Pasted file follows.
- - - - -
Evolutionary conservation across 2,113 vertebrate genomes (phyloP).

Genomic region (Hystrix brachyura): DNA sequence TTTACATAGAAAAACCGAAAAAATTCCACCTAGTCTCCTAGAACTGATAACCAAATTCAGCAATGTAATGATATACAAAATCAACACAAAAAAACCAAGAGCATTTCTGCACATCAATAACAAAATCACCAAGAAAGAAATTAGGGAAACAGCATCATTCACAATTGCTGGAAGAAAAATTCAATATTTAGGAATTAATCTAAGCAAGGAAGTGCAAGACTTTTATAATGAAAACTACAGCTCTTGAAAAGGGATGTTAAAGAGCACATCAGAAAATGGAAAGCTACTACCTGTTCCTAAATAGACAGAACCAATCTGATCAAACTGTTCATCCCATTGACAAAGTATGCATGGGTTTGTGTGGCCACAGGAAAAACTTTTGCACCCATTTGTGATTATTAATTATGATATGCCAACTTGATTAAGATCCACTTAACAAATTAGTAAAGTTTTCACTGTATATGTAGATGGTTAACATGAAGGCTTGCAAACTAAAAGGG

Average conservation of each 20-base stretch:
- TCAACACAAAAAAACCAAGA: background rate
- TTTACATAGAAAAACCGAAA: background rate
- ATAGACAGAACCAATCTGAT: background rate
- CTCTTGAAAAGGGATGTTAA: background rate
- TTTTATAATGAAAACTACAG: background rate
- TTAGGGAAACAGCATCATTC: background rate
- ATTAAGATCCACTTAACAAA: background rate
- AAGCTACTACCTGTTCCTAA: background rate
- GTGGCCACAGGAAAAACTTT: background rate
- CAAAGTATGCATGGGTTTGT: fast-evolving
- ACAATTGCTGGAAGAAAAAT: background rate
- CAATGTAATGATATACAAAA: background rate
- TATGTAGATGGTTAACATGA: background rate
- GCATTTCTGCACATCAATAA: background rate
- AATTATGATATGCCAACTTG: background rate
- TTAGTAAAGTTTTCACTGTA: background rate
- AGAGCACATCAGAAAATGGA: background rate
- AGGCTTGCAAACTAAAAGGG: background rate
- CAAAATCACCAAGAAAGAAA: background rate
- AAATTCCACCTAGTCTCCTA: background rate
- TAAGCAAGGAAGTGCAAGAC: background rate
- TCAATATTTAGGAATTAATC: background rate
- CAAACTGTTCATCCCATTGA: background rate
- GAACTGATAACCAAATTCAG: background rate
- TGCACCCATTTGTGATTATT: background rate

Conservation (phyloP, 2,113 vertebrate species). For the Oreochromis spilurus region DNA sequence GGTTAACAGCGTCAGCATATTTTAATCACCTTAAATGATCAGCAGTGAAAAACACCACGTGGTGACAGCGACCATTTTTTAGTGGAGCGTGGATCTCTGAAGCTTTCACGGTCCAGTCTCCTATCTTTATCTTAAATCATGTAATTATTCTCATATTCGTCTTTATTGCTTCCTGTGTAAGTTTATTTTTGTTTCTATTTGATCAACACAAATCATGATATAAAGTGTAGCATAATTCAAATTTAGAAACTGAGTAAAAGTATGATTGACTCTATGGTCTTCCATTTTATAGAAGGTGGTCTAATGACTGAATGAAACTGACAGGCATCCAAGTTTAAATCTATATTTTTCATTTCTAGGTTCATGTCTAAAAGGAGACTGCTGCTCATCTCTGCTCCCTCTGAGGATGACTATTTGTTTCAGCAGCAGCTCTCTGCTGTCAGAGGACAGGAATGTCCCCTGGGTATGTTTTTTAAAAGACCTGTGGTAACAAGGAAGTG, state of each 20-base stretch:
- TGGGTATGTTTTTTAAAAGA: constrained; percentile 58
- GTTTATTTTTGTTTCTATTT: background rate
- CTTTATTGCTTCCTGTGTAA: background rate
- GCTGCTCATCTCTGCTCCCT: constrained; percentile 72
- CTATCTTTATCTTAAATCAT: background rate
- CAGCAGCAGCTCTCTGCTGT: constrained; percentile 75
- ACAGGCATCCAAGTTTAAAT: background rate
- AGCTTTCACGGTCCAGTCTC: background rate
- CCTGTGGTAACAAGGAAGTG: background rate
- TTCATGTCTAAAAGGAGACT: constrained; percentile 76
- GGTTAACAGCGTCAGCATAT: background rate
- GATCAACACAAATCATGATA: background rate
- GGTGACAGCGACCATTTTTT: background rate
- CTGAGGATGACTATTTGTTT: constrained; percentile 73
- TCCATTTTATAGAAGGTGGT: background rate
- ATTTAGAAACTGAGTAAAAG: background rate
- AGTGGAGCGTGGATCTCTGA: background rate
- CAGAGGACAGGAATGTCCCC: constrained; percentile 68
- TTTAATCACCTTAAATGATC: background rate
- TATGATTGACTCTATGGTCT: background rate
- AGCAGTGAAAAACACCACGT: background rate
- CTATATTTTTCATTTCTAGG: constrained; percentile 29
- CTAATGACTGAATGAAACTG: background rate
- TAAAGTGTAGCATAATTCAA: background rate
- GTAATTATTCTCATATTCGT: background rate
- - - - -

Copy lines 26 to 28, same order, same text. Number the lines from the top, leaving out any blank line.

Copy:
- CAAACTGTTCATCCCATTGA: background rate
- GAACTGATAACCAAATTCAG: background rate
- TGCACCCATTTGTGATTATT: background rate